BOTTOMS, from left: Rachel Sennott, Ruby Cruz, Ayo Edebiri, 2023. © United Artists / courtesy Everett Collection
“Bottoms”©United Artists/Courtesy Everett Collection

Creating a timeless backdrop to center the film’s queer characters required a very conscious blending of a lot of different things, which Seligman brought to their production team. “I was throwing old Americana references at them (where) these stereotypes of the jock and the cheerleader and the nerd were created, like ‘Grease’ and ‘American Graffiti’ or movies that took place in that time period, like ‘Crybaby,” Seligman said. “But then also John Hughes and also Y2K movies, particularly for the costuming. I feel so grateful that Eunice took all of my references and somehow made them all work within one world and made it feel cohesive. Because I was like, ‘I want Isabel to feel like she’s Sandy (from ‘Grease’) and I want Brittany (Kaia Gerber) to feel like she’s Julia Stiles. But Ayo and Rachel are in ‘American Pie.’ And she made it cohesive.” 

Seligman said that a running joke throughout production was, “Nate was making a John Hughes movie and (cinematographer Maria Rusche) was making ‘Scott Pilgrim.’ It was like Scott Pilgrim in a John Hughes world.” 

One of the tricks to creating a consciously stereotypical high school for a couple of queer Scott Pilgrims to potentially battle their way to the girlfriend of their dreams? Being very intentional about anything that would actually suggest a particular time period. If “Bottoms” points to any one era, it’s the early ‘00s, but the tells for that are small; perhaps the largest one is the flip phone Tim (Miles Fowler) has. “That was a choice I feel like a lot of people weighed in on because we were like, ‘This is the only piece of technology we’re seeing in the movie, so whatever it is, is the only glimmer of a time period that it will suggest to an audience what’s going on.”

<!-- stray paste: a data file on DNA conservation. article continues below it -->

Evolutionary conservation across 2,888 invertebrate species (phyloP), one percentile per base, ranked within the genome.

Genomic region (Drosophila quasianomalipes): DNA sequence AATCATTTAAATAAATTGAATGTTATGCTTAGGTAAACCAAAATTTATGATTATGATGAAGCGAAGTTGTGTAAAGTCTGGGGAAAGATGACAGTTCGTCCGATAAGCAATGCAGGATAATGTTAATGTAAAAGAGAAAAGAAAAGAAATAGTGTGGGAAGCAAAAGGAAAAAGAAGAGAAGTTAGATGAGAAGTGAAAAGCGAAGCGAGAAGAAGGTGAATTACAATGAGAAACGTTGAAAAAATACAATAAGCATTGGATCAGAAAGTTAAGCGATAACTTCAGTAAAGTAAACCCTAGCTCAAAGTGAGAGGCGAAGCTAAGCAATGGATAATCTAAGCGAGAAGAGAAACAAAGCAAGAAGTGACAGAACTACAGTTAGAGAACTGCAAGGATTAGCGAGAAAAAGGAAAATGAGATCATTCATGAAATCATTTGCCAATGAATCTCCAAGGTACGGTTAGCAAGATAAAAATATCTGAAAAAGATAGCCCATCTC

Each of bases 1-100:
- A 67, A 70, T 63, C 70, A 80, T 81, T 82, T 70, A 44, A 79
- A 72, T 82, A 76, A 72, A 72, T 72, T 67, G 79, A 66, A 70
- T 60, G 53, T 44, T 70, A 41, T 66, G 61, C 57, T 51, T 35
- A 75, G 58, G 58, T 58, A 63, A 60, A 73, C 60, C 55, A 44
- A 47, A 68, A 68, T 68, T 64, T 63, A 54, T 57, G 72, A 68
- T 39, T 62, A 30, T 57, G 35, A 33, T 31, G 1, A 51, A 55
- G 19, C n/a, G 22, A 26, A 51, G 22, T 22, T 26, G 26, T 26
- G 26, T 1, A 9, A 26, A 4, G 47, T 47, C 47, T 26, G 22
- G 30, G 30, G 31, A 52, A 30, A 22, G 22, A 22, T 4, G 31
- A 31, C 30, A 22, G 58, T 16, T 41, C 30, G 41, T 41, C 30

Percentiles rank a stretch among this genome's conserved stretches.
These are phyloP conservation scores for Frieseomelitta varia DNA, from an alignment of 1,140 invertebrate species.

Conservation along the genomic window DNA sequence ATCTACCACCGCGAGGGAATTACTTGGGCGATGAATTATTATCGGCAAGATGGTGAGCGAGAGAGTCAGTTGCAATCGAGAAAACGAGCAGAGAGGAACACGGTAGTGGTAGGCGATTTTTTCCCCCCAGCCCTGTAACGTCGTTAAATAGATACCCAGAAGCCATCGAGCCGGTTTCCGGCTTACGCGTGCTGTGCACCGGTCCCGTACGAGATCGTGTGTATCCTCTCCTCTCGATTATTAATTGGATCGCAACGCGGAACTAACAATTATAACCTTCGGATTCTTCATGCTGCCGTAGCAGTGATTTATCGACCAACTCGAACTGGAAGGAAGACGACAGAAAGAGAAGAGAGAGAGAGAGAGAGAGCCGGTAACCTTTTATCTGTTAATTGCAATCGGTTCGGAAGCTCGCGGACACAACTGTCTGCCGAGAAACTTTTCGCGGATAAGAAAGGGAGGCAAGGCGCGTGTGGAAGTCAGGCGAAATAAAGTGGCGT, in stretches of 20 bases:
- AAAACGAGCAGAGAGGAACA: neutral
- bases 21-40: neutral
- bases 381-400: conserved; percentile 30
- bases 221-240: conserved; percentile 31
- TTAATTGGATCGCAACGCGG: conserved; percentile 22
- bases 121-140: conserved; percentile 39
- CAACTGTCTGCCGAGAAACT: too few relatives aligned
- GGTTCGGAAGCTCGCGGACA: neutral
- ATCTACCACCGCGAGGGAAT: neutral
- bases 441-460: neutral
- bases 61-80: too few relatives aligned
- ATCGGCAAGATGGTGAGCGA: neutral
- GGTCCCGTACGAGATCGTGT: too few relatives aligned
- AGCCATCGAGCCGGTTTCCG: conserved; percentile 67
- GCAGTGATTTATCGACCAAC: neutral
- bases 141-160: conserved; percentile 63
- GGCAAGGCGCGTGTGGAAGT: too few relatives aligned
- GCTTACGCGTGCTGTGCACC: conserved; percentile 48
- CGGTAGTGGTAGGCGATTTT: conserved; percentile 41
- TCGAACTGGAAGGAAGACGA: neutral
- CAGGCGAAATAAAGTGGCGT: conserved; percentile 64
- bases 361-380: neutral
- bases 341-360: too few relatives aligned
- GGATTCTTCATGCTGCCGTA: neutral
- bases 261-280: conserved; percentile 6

BOTTOMS, Miles Fowler, 2023. © United Artists / courtesy Everett Collection
“Bottoms” ©United Artists/Courtesy Everett Collection

Throwing back, but not too far and only to a Motorola Razr, does definitely help “Bottoms” feel like it is in conversation with early ‘00s teen comedies that inspired it. Keeping the film in that conversation and not pushing too far into parody or pastiche was something Seligman and their team were very conscious of; it was important to let the world of “Bottoms” be absurd but always have an internal logic. 

“(From the opening,) we wanted to show football players rule all, losers are losers no matter their sexuality, this person’s dating this person, this person’s out of this person’s league, (these are) the jokes and the tone,” Seligman said. 

When you think about it that way, the embodiment of the world of “Bottoms” would be a giant dog mascot with a swinging dick. You’ll have to rewatch the film to catch whether or not it’s fuzzy.